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Stolen Hard Drive Contained PHI of 76,000 Texas Patients

All-Star Orthopaedics is alerting patients of Irving, TX-based Las Colinas Orthopedic Surgery & Sports Medicine, PA, that some of their protected health information (PHI) was stored on a hard drive that has been stolen.

The hard drive contained X-ray and other diagnostic images of 76,000 patients, along with patients’ names and dates of birth. The hard drive was not encrypted, but special software is required to access the images. The image files would need to be opened in order to see patients’ names and dates of birth.

The hard drive was stolen on November 20, 2018 and the theft was reported to the Department of Health and Human Services’ Office for Civil Rights on January 18, 2019. Breach notification letters have now been sent to all affected patients.

The theft has prompted All-Star Orthopaedics to implement new security protocols and all portable hard drives will now be encrypted prior to transport.

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Dermacare Brickell Data Breach Impacts 1,800 Patients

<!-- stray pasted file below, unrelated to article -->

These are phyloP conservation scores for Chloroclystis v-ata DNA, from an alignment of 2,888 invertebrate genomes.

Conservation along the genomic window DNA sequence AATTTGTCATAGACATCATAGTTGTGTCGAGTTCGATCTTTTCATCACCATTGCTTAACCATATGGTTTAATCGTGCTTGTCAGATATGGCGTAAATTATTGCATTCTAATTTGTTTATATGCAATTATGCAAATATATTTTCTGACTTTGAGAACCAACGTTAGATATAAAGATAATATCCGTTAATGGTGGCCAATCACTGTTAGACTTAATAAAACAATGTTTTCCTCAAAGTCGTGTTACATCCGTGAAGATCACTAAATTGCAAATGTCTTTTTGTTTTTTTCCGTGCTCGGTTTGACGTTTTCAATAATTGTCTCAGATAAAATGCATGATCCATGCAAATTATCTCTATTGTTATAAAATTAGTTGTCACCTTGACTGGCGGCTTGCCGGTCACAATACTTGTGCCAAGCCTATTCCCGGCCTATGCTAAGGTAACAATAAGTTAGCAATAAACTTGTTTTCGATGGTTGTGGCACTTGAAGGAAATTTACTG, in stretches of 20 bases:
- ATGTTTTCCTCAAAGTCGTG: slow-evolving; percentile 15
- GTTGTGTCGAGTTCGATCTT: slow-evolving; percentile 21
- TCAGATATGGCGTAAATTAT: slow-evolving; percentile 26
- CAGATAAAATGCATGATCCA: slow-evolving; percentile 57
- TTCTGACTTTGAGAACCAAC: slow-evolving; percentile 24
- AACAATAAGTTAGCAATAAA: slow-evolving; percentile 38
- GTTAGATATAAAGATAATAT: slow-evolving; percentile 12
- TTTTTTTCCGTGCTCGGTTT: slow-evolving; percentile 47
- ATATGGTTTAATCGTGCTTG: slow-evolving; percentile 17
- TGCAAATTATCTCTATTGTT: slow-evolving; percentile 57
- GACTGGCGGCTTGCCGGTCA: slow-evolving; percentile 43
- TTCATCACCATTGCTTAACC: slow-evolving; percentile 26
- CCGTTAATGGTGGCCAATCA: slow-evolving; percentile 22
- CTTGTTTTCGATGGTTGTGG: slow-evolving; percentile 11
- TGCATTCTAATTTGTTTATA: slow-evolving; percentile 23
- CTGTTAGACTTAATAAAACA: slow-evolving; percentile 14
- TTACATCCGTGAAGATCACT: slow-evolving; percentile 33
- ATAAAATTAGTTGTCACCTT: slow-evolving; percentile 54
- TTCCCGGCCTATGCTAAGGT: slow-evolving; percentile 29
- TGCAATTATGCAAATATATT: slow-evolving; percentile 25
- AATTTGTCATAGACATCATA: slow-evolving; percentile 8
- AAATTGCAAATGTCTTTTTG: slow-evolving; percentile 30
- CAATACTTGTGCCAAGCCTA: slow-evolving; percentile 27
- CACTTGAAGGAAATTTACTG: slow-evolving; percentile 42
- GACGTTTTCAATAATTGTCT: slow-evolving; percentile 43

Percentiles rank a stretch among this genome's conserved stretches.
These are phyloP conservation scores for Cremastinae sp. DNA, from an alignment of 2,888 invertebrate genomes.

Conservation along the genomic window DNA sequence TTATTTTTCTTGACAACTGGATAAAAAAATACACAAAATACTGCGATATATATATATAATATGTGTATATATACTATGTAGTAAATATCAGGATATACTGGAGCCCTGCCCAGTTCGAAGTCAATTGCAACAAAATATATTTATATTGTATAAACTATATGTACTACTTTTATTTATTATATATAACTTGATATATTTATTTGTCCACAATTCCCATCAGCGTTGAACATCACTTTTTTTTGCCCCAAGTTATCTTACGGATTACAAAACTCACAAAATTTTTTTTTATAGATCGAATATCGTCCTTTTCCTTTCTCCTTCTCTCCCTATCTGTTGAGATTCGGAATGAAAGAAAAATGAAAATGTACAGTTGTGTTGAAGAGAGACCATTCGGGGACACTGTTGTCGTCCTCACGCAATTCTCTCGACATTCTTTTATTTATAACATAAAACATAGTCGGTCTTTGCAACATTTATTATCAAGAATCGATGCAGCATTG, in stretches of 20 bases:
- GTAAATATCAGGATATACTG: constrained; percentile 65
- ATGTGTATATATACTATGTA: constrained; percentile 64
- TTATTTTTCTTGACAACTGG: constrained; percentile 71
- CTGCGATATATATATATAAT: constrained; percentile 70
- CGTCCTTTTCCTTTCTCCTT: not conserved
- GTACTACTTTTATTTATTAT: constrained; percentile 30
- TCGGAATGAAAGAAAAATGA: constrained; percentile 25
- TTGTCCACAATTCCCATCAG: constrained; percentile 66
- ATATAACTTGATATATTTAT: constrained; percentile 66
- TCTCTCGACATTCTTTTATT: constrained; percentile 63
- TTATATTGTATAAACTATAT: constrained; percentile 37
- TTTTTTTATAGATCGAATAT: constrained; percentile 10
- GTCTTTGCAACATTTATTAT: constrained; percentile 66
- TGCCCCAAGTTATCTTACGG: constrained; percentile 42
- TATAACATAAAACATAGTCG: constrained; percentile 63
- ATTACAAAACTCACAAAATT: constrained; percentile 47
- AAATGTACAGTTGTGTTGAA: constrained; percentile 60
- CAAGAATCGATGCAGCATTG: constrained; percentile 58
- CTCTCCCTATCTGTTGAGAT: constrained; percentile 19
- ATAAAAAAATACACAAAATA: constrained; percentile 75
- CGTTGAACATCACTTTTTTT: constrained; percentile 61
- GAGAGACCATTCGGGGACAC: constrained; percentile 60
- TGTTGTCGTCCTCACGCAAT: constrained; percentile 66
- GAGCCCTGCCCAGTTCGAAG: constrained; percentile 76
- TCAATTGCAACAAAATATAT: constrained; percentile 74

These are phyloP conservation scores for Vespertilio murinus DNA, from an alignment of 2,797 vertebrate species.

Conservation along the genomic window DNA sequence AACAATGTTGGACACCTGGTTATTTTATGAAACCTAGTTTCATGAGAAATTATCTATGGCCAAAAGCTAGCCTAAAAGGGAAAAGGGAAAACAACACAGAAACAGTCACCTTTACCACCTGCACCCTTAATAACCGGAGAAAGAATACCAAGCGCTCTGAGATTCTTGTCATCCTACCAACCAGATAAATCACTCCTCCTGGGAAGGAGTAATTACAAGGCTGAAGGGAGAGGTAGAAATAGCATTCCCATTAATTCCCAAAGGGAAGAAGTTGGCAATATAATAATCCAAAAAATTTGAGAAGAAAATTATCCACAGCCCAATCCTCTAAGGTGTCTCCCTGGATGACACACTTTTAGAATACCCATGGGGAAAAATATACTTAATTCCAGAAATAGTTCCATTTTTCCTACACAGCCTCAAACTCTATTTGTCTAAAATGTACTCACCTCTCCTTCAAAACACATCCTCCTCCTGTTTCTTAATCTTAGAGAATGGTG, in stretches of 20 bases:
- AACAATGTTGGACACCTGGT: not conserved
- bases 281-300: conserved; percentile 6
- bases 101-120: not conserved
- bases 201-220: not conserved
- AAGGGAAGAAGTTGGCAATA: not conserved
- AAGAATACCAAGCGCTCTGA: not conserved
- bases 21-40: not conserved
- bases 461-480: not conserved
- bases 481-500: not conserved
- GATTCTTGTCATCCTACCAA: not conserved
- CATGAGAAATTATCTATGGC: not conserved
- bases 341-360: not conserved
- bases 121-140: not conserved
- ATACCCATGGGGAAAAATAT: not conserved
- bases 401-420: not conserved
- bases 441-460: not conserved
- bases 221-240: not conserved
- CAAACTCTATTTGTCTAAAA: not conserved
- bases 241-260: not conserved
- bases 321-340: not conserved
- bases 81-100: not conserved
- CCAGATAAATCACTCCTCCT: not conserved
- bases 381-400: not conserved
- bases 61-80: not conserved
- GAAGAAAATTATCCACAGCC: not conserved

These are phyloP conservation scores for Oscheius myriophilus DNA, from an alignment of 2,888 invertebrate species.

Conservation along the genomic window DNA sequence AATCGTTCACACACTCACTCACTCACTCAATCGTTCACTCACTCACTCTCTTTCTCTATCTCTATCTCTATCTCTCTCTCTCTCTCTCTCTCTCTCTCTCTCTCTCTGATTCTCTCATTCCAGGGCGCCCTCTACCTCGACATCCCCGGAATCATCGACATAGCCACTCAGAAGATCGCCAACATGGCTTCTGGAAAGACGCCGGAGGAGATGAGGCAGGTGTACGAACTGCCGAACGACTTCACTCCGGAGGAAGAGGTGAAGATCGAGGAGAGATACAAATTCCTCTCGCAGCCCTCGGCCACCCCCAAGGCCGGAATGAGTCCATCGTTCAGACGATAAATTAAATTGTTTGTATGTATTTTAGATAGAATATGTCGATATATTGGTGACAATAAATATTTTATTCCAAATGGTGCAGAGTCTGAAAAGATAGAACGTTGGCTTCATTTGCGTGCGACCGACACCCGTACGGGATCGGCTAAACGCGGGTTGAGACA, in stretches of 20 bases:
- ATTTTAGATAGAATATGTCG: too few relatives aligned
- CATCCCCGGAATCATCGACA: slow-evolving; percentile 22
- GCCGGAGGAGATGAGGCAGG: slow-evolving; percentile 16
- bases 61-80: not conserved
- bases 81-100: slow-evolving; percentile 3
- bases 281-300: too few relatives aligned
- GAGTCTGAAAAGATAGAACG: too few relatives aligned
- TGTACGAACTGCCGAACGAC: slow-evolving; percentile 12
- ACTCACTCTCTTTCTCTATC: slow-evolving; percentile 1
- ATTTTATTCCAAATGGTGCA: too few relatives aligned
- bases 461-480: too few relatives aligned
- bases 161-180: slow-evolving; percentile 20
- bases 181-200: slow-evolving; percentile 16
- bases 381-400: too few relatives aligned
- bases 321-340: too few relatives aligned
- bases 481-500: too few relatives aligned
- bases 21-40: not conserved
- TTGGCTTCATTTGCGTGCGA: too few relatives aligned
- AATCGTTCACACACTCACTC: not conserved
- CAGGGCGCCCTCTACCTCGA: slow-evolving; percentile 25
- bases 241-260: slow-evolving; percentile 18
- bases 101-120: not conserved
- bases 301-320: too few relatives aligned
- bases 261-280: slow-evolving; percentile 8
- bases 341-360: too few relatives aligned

On November 20, 2018, the Miami medical practice Dermacare Brickell discovered paperwork containing the PHI of around 1,800 patients was missing.

The paperwork had been removed from a locked storage unit at The Vue Condominium, close to its office. The files related to patients who had received medical services at the practice between 2010 and 2013.

The medical practice determined that boxes of files had been mistakenly removed and disposed of a condominium association dumpster along with regular trash. The person responsible assured the practice that he did not read any of the files in the boxes and was unaware that the boxes contained patient files.

The improper disposal has been reported to the Miami Police Department and patients have been notified as a precaution, although no evidence has been uncovered to suggest any information has been viewed by unauthorized individuals or misused.

The files did not contain financial information or Social Security numbers, only names, birth dates, previous medical histories as provided by patients, and practice treatment notes.

All patient files will now be stored within its offices. The practice is in the process of transitioning to electronic medical records and all paper copies of records will be shredded once that process has been completed.

Author: Steve Alder is the editor-in-chief of HIPAA Journal. Steve is responsible for editorial policy regarding the topics covered on HIPAA Journal. He is a specialist on healthcare industry legal and regulatory affairs, and has several years of experience writing about HIPAA and other related legal topics. Steve has developed a deep understanding of regulatory issues surrounding the use of information technology in the healthcare industry and has written hundreds of articles on HIPAA-related topics.